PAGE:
Tyler Myers is turning a major corner for the Canucks
The Vancouver Canucks received plenty of criticism after signing Tyler Myers, but the veteran blueliner is starting to elevate his game.
Even before Tyler Myers signed a contract with the Vancouver Canucks, herds of fans were ready to peg the 6-foot-8 blueliner as one of the worst signings in franchise history, but a recent hot stretch may be providing a sense of optimism for both fans and critics of the move alike.
The Canucks lack of offence from their blue line was a major talking point prior to this season, largely due to the fact the team ranked near the bottom in the category among the league. While the arrival of Quinn Hughes provided a great deal of confidence there would be said improvement, there needed to be assurance.
In comes Myers.
Don’t kid yourself, the single biggest reason Myers was brought in was for his ability to create offence, both off the rush and on the power play. Yet after leading the Winnipeg Jets’ blue line in goals (nine) and ranking second in points (31) last season, things didn’t exactly start great for Myers in blue and green.
Through his first 29 games with the Canucks, Myers had a measly four points — all assists.
In the 13 games since, highlighted by the Canucks 6-5 win over Myers’ former Buffalo Sabres team on Dec. 7 – of which he scored a shorthanded goal in, the 29-year-old leads Canucks defenceman in goals (four) and points (10).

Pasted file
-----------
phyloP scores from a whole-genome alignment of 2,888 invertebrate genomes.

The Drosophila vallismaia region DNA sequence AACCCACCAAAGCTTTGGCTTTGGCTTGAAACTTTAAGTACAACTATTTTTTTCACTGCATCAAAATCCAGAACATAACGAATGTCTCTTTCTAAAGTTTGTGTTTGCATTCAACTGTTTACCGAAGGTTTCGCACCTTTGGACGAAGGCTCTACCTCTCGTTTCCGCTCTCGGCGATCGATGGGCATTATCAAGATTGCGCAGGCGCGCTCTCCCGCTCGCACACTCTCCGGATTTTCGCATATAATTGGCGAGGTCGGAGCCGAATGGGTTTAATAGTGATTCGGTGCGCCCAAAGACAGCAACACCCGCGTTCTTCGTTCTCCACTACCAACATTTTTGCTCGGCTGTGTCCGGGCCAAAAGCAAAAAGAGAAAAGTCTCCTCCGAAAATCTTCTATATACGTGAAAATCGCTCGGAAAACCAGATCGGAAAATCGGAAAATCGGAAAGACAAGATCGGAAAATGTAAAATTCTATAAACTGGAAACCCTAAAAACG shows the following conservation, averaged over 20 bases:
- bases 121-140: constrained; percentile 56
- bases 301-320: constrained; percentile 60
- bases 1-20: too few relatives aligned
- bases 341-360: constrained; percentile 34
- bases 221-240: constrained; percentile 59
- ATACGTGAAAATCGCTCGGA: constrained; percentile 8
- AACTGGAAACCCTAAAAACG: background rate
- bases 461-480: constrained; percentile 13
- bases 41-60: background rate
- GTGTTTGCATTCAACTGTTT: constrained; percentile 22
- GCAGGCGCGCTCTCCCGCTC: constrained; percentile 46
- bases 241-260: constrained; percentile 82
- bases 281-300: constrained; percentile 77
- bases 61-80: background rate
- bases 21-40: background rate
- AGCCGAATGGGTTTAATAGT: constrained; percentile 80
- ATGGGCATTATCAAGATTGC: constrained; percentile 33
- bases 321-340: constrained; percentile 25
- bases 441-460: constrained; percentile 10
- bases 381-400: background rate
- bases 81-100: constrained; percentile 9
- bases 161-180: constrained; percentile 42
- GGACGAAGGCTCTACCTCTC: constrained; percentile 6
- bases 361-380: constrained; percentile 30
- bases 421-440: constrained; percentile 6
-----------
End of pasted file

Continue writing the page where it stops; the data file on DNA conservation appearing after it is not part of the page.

While it’s worth noting this hot stretch may simply be an outlier — particularly given that it’s a particularly small sample size to extrapolate any sort of concrete fact with — it does provide fans with an ounce of optimism that Myers may continue building momentum.
The other side
There are two sides to every coin, and just as Myers is known for his offensive prowess, his defensive liabilities have also been subject to some justifiable criticism.
Over the course of the noted 13 game stretch, Myers has held a slightly below-average 48.3% Corsi For percentage, via Natural Stat Trick (CF%) – an advanced statistic measuring the sum of shot attempts both for and against.
Even over Myers’ hot stretch, the Canucks have surrendered slightly more scoring chances against than they have had. This is additionally shown true in the Canucks average expected goals-for (0.7) compared to their expected goals-against (0.82) with Myers on the ice over that time.
This is something that general manager Jim Benning essentially forewarned during Myers July 1st presser, outlining he was worth “more than the analytics”. Regardless, there is still more to be desired in Myers’ play moving forward.
The Nuts and bolts
If Myers continues to produce offensively — and to a point which supersedes his deficiencies in his own end — the Canucks will have found themselves a valuable contributor for the near and possibly foreseeable future.
Sustaining some sort of consistency will do wonders for Myers’ game, along with the rest of the team.